Thu Oct 14th, 2010 at 12:16:41 PM EST
Ted Welch's Rawls diary was running out of space so I'm pulling this into a new diary.
Here's the seed exchange:
That is what I mean when I boldly assert that reality is a social construct and is therefore inherently malleable
On the contrary. There exists a physical reality whose laws are not malleable. If you exit your apartment by the window on the twenty-second floor, you are not going to make it to work that day. This is not a social convention, it is an empirical reality. On the other hand, there is also a reality of social convention, which is malleable.
Some points following on:
- There's a massive distance between Enlightenment notions of rationality, and how people actually act, both individually and in groups.
- Historically, politics has largely been about violent animalistic struggles for absolute power. Democracy with a true universal franchise is a relatively recent idea. In fact it's so recent it's less than a century old in most of the world. In spite of this a lot of people, especially in the West, seem to think that it's somehow naturally ordained and inevitable. In reality it's so exceptional that it has never happened before - and that makes it more fragile than it looks.
- Social and personal reality have never been calibrated. In the same way that you can't make measurements in science without accurate references, you can't create a rational political and economic system without good models of social psychology that take into account both innate and social distortions of perception and desire.
- Politically and economically, what we have now exists because it exploits distortions of perception and desire. Chaos and irrationality are inevitable until this changes.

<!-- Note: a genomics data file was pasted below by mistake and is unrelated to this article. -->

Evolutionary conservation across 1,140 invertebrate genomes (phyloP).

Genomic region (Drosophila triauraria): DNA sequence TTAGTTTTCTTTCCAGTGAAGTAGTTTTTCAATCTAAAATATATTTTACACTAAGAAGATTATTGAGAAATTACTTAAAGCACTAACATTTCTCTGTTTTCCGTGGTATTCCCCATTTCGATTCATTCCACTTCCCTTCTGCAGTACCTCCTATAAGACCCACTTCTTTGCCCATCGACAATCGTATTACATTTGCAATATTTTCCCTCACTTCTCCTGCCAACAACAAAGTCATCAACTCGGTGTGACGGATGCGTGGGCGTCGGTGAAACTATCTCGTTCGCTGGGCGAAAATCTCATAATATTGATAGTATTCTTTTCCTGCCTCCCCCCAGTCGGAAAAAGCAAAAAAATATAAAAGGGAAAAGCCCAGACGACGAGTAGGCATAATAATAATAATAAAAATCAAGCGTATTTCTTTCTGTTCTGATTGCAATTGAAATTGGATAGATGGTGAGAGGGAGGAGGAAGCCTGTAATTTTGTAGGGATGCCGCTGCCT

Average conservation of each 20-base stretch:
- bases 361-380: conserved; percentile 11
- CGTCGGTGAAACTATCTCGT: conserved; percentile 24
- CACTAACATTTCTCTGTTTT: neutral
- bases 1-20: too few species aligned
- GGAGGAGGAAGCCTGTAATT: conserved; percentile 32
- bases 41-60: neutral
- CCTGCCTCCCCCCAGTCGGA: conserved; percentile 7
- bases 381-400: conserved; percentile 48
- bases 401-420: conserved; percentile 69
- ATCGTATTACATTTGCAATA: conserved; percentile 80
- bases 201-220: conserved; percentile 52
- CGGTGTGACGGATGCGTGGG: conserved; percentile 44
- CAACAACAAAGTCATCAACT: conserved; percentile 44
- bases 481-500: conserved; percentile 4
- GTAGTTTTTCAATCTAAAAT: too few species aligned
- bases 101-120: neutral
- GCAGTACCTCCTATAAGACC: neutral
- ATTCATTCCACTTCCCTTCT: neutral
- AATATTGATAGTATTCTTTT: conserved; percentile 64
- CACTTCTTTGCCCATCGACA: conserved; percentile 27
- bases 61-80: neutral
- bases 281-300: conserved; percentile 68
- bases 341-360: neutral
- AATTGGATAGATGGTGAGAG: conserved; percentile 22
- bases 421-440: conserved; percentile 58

- Social ethics have changed out of all recognition over the last century - and bizarrely, hardly anyone has commented on this. Historically, there is nothing outstanding about the cruelty, violence and stupidity of Hitler, Mao, Stalin and Bush. In previous centuries their actions and beliefs would have been considered normal. In this century they're considered aberrations and outliers. I think this is very interesting.
- One of the things that has changed is improved psychological awareness. We now have a concept - sociopathy - that describes violent exploitation and lack of empathy. And we also have a medical model that assumes sociopathy is a pathology, not a choice. This is also very interesting, because it's a completely new development in human thought. Historically extreme sociopaths have been considered cruel, evil and perhaps even unusual. But they've never been considered ill before - at least not in the West.
- Personal interactions have some limits on sociopathic behaviour. Lying in personal relationships still seems to come under caveat emptor, but cheating and scamming victims or physically assaulting them can lead to jail time.
- This isn't true in policy. Politics and economics still include feedback loops that reward sociopathic behaviour. Many people are at least reasonably good at cooperation. But if you have filters that give power to people who act pathologically, sociopaths will tend to crowd out rational people from the control structures that run your culture. From the narcissism of middle and upper management to the extreme derangement of much of the banking industry and the Washington consensus, this seems to be the chief political problem of the time.